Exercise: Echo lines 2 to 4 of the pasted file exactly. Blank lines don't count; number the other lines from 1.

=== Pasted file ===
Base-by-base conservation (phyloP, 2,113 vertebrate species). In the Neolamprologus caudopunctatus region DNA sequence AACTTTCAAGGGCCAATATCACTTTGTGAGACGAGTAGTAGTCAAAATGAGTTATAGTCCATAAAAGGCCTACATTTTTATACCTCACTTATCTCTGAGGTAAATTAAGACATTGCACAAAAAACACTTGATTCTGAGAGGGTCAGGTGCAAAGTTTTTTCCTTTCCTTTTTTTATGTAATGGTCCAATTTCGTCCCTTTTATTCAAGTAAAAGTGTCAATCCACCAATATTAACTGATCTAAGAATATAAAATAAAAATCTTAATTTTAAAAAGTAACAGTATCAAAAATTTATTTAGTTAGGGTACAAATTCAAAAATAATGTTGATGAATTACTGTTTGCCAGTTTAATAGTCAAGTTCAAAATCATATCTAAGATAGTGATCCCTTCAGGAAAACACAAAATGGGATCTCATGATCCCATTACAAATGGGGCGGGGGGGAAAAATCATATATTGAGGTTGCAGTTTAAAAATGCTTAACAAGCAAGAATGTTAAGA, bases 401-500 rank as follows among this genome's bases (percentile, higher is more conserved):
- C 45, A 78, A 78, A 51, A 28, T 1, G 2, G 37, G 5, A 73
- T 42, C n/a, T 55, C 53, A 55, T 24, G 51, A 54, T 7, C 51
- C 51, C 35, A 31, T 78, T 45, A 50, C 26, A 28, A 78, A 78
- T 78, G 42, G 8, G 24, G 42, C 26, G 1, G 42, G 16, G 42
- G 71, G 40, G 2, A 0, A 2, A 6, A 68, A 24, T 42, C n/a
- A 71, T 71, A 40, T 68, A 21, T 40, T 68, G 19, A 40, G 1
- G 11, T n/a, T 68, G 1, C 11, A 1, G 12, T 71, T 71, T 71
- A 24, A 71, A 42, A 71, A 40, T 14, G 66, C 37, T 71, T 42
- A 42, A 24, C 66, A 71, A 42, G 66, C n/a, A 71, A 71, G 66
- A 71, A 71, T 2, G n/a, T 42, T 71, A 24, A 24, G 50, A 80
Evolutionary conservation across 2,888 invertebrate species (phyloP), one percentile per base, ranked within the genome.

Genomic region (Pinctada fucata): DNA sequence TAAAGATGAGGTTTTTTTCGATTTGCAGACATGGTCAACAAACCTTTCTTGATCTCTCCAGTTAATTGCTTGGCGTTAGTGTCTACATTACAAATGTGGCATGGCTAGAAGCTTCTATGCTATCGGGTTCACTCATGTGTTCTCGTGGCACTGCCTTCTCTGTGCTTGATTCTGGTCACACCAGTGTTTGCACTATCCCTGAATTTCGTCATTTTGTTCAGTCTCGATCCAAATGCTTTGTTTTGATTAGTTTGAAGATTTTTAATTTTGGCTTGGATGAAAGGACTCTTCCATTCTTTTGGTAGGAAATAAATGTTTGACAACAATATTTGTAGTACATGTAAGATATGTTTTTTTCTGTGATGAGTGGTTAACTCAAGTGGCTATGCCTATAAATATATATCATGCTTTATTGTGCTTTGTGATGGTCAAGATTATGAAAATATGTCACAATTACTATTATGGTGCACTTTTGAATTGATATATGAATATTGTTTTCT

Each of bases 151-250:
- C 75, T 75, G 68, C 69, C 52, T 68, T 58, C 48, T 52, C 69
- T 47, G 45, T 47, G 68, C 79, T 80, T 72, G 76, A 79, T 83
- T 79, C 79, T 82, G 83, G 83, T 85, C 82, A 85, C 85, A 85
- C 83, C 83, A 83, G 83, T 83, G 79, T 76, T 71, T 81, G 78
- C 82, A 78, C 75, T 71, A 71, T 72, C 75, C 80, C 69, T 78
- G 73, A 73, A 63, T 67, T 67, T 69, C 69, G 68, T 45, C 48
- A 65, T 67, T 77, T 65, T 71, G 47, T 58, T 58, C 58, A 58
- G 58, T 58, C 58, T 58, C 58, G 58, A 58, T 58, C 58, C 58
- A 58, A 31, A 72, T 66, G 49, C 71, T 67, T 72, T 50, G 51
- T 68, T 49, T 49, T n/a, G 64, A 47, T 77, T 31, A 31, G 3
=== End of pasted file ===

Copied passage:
- C 45, A 78, A 78, A 51, A 28, T 1, G 2, G 37, G 5, A 73
- T 42, C n/a, T 55, C 53, A 55, T 24, G 51, A 54, T 7, C 51
- C 51, C 35, A 31, T 78, T 45, A 50, C 26, A 28, A 78, A 78